Living in an historic property is both a joy and a privilege. Anyone lucky enough to be in this situation has a duty to make use of all available modern preservation techniques in order to pass on the architectural legacy for the appreciation of subsequent generations.
One of the first projects tackled in an old home is often repainting. If the goal is to reproduce a color scheme as close as possible to the original, modern technology may be used by a paint investigation specialist to subject samples retrieved from the property to cross-section analysis and chemical and fluorescent staining. This process is described at Oldhouseweb, where new paints and techniques for old properties are discussed in great detail.
One of the problems with old paint is its lead content, and once again new techniques are required when removing the old paint layer, in the form of protective hazard suits to guard against contact with the toxic lead dust.
Exterior woodwork in old houses, such as door and window frames, can be beyond repair, especially if the property is located close to the seashore. It is possible to purchase low maintenance replacement double-hung sash windows clad in extruded aluminum, molded to give the appearance of traditional wood and fitted with insulating glass.
Thanks to modern technology, contemporary homeowners have products on hand that were not available when the house was built. For example, an old tin ceiling with rust problems can have gaps sealed with latex caulk before being treated with a rust preventing primer followed by a coat of oil-based paint.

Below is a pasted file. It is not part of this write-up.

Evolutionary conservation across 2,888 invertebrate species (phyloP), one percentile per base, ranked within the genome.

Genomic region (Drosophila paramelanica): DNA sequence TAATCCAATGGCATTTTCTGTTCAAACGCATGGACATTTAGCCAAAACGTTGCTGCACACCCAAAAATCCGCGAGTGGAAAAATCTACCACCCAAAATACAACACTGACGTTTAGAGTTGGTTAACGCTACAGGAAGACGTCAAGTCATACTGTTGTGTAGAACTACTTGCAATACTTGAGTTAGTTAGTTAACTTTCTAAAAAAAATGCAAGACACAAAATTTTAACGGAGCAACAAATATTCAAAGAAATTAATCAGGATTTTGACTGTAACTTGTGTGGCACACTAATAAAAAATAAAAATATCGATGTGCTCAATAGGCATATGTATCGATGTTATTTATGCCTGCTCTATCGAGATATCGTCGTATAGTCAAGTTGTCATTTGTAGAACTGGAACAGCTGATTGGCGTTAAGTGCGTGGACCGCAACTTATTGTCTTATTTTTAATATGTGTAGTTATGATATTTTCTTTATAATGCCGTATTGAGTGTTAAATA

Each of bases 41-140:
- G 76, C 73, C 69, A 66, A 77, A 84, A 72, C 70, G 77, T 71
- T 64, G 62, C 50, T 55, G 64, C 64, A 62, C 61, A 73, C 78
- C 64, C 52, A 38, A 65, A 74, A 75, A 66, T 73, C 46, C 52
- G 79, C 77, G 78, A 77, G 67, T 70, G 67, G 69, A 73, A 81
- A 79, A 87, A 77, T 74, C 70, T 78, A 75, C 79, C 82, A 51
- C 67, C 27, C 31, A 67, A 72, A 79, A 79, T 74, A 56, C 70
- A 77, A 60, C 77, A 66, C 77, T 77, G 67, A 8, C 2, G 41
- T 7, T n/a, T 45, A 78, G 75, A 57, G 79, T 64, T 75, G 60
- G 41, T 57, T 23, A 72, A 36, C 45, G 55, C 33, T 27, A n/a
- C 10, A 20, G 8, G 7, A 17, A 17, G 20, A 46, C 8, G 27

Geothermal technology can be used to produce energy-efficient heating and cooling systems which exchange heat with the earth to regulate indoor air temperature. This is achieved by circulating fluid in a series of underground pipes. For historic properties, often found on small inner-city lots, the pipes can be installed vertically, and even underneath the building.
Rewiring an old home to 21st century standards is one of the biggest challenges facing the owner of an historic property. Fortunately it is possible to achieve rewiring of an old dwelling to accommodate hi-tech internet, home entertainment, environmental control and security solutions. This can be done with minimum disruption by installing a two inch diameter PVC pipe in the wall cavity from the attic down to the basement, to allow sophisticated cabling to be pulled through to each floor.
Renovating historic homes around the world
The challenge of adapting modern technology to old houses is not confined to north America. In England, social housing from the 19th century has been updated by retro-fitting sash windows with insulating glass and installing super dense insulation, heat exchanger and energy efficient boilers. An Australian website discusses the benefits of applying a clear powder coat to a brass gaslight to avoid constant cleaning, as well as the kiln refiring of scratched and worn decorative tiles.
Any person who has lived in an old house will tell you that it is first and foremost a home and not a museum. Prized for its history and character, it nevertheless needs to be a comfortable and efficient dwelling adapted to the needs of its 21st century residents. By adapting modern technologies in a non-intrusive way it is possible to enjoy the amenities of today without destroying the charm of yesteryear